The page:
SPRINGFIELD, Ill. — The issue of gun permits surfaced briefly in the Illinois governor’s race, when a candidate claimed that the Illinois State Police had a backlog of 75,000 gun-owner’s ID applications under Gov. Pat Quinn, forcing hunters to miss entire hunting seasons.
The real number isn’t that high — just 49,000, according to state police. But those numbers belie a bigger headache awaiting the state’s bureaucracy now that lawmakers have set in motion a process to facilitate the carrying of concealed weapons in public, as mandated by a federal court order.
Whereas a few years ago, 1.2 million Illinoisans held Firearm Owners Identification cards, the number has jumped to 1.6 million, state police spokeswoman Monique Bond said. Soon after the court decreed in December that Illinois couldn’t ban public carry anymore, demand for FOID cards jumped precipitously. In January alone, Bond reported, there were 61,000 FOID applications, nearly double the 31,000 in January 2012.
Once the state’s new concealed-carry law is fully in place, state police officials expect 400,000 applications in the first year for the $150 “carry” permits, a number on top of the 49,000 waiting for a $10 FOID which gives them permission to own a gun — permission that’s unique among states.
Guns rights advocates say the numbers prove that the demand is high and broad-based across the nation.
“People say it’s the same ‘gun guys’ buying more guns,” said Todd Vandermyde, the National Rifle Association’s lobbyist in Illinois. “FOID proves that it’s just the opposite.”
How well the state deals with the demand for firearms under the new concealed-carry law depends on a complicated process approved by lawmakers and now being put into place.
Under the new law, those wanting to tote a gun still need the traditional Firearm Owners Identification card — a permit unique among states which allows possession of guns in the home or outside only for hunting, sports shooting or other special purposes. Then, to get a carry permit, 16 hours of training is necessary.
Before anyone can carry a gun, the state police must write rules governing the practice, which must be approved by a bipartisan group of lawmakers. But the first of those regulations — those governing the qualifying of instructors to teach gun-carry rules — were written on an “emergency” basis and don’t need the approval of the group, called the Joint Committee on Administrative Rules.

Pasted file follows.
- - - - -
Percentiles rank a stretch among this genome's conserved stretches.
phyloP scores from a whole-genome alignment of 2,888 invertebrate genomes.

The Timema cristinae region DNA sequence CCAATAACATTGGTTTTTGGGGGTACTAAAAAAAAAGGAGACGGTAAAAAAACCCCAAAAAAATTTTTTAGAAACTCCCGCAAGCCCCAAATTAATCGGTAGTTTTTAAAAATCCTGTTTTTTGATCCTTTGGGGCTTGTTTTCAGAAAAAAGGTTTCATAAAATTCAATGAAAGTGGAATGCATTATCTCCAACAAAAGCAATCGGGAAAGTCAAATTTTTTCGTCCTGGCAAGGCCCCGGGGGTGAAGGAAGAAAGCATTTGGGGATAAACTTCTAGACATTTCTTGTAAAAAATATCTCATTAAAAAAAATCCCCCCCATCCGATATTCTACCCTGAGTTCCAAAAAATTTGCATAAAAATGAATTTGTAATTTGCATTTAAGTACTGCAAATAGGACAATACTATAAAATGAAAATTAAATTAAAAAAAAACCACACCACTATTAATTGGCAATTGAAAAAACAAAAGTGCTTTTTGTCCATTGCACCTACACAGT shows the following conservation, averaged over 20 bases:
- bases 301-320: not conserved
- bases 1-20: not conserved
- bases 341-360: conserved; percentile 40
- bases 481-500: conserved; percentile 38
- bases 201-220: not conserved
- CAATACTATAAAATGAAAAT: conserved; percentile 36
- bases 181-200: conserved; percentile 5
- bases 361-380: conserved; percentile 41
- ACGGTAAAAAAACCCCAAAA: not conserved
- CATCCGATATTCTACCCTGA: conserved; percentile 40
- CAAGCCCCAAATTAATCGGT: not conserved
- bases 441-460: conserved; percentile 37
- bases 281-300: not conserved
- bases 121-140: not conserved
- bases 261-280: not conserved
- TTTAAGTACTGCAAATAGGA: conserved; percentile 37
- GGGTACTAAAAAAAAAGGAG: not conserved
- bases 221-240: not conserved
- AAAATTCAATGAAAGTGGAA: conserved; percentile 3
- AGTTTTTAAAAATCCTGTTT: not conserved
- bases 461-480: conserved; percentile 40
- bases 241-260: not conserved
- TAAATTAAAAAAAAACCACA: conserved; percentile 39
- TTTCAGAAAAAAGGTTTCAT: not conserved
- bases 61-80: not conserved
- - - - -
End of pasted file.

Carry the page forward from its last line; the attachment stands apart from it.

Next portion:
Already, the regulations have their critics. Vandermyde says the law’s intention was to allow local police departments to provide fingerprinting for instructors, but the rules require already-approved state fingerprint vendors, driving up the cost. He says all curriculums must be taught by approved instructors, leaving no room for lawyers or police officers to provide specifics on the legal ramifications of using force, for example.
Another concern is a rule requiring instructors to vouch for a pupil’s prior training even if they have no previous knowledge of it. For example, a military veteran needs only eight hours of training to get a carry license, and Vandermyde said it appears the instructor must vouch for that military service.
“The (state police) lawyers don’t want to be responsible for putting guns in the hands of civilians, and they’re doing everything they can to limit liability,” Vandermyde said.
Bond said complete instructions for what’s required of the training will be available today. They could be as specific as indicating how many hours are necessary in various areas, from shooting proficiency to cleaning a gun.
Bond believes they will answer many of the NRA’s concerns.
“The law is very clear and we are operating within the confines of the law,” she said.
Vandermyde believes the state will need 1,200 instructors to carry out the training. As of Sunday, the state police had approved 757 instructors. Bond said there could be 1,000 within a few days.
Those trainers who have been approved are already taking applications for classes.
State police officials will submit their overall concealed carry program, along with the emergency rules, to the Joint Committee on Administrative Rules at a Dec. 17 meeting in Chicago, JCAR executive director Vicki Thomas.
State police estimate a startup cost for administering the new law at $25.7 million or more. Bond said the agency has advertised 65 full-time positions to handle the new program and anticipates advertising for as many as 30 more.
House Republicans have received “an earful from constituents” about the rules and have set up a place on their webpage for comment, spokeswoman Vicki Crawford said.
“We want full public input into the process to help avoid problems down the line with the new law,” Crawford said.